The United Nations adopted a resolution this month stating that abortion is a human right for women and girls. Titled “International cooperation for access to justice, remedies and assistance for survivors of sexual violence,” the resolution’s primary aim is to condemn “all forms of sexual and gender-based violence” while “urging all countries to provide victims and survivors access to justice, reparations and assistance.” Within the resolution, abortion is defined as a right that should be readily available to victims of sexual violence.
“Human rights include the right to have control over and decide freely and responsibly on matters related to their sexuality,” reads the document.
While more than 80 countries co-sponsored the decision to include language defining abortion as a right for women and girls, 33 nations fought against it, many of them African, including Nigeria, Uganda, Cameroon, Ethiopia, and Senegal. Representatives from Nigeria spoke openly against the language and lobbied unsuccessfully for amendments that would change it.
“Each country should decide its abortion laws at the national level without external interference,” said a Nigerian delegate during a General Assembly debate. “Countries should help women avoid abortion and provide mothers and their children with health-care and social support.” The delegate also added that placing abortion as a human right “creates the danger that women will be pressured to abort their babies.”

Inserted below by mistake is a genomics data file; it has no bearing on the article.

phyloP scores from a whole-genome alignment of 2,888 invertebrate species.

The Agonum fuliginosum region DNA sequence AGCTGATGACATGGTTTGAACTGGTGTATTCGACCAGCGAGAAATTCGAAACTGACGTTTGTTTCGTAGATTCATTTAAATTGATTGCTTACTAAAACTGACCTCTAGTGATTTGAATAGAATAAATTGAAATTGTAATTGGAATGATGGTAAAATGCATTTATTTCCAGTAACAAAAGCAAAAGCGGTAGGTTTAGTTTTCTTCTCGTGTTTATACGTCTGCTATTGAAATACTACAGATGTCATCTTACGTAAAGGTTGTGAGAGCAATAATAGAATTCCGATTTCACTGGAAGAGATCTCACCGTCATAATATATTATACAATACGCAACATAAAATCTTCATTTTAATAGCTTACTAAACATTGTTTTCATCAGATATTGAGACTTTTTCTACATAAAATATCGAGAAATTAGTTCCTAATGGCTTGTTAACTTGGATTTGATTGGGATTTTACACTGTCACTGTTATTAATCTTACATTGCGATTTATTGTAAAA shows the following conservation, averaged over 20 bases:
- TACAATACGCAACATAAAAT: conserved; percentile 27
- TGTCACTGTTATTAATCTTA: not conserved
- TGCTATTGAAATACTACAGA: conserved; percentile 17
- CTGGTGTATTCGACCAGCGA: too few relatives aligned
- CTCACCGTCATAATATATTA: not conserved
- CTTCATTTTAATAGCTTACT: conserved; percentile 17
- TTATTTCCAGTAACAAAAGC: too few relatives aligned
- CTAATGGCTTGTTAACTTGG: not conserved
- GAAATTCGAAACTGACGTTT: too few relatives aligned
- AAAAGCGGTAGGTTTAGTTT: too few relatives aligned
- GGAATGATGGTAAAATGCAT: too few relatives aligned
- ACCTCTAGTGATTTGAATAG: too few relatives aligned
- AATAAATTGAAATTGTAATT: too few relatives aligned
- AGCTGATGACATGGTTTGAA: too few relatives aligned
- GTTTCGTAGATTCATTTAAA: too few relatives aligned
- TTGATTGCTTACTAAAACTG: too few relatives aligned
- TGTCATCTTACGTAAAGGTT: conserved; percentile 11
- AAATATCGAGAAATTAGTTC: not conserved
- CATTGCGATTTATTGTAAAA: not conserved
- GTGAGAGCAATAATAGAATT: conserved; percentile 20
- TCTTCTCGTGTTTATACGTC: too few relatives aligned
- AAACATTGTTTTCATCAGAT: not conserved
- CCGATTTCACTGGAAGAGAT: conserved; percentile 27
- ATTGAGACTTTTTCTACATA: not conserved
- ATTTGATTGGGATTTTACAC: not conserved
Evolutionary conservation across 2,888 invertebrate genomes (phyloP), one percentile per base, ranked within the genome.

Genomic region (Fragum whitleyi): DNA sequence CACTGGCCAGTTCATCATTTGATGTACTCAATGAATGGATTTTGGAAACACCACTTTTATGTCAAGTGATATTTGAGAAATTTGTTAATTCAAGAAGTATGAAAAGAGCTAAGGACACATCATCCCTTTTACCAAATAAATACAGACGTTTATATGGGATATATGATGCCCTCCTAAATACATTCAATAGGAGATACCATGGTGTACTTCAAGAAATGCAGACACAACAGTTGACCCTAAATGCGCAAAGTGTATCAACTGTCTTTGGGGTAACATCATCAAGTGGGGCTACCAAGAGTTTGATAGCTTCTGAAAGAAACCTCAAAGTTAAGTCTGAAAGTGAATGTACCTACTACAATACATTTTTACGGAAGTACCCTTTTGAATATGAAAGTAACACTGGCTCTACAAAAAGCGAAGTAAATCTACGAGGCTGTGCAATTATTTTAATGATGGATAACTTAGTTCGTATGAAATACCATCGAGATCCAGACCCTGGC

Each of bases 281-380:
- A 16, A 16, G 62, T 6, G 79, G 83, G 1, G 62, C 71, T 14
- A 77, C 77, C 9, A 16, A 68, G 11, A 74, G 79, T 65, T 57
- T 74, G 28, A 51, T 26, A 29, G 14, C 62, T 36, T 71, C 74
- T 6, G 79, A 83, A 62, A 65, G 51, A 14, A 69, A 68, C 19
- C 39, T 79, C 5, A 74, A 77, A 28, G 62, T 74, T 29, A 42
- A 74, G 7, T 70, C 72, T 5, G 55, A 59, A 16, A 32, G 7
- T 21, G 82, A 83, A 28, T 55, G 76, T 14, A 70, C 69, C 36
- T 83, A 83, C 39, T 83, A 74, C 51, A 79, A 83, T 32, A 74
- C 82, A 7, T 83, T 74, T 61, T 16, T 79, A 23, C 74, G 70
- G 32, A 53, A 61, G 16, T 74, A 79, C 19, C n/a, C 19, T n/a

Austin Ruse, president of the Center for Family and Human Rights, told Catholic News Agency that he was not surprised to see so many African nations standing in opposition to the resolution’s language.
“They have the most to lose,” he said. “They know what the sexual revolution is about because they can see what has happened to our country and don’t want any of it.”
“They want basic medical care, clean water, safe sanitation; not the gender, reproductive health, and comprehensive sexuality education agenda that comes from the big powers,” he added.
Catholic News Agency also reported that though Hungary and Poland are both considered pro-life countries, neither voted against the resolution.
“The silence of Poland, as well as Hungary, in taking a position in the international arena, represented a failure to realize the commitment made in the Geneva Consensus Declaration to defend fundamental rights and to fight to restore the true meaning of the concept of human rights,” the Polish organization Ordo Iuris Institute for Legal Culture said in a statement.
According to C-FAM, this is the first time that a UN resolution has considered abortion a human rights issue.
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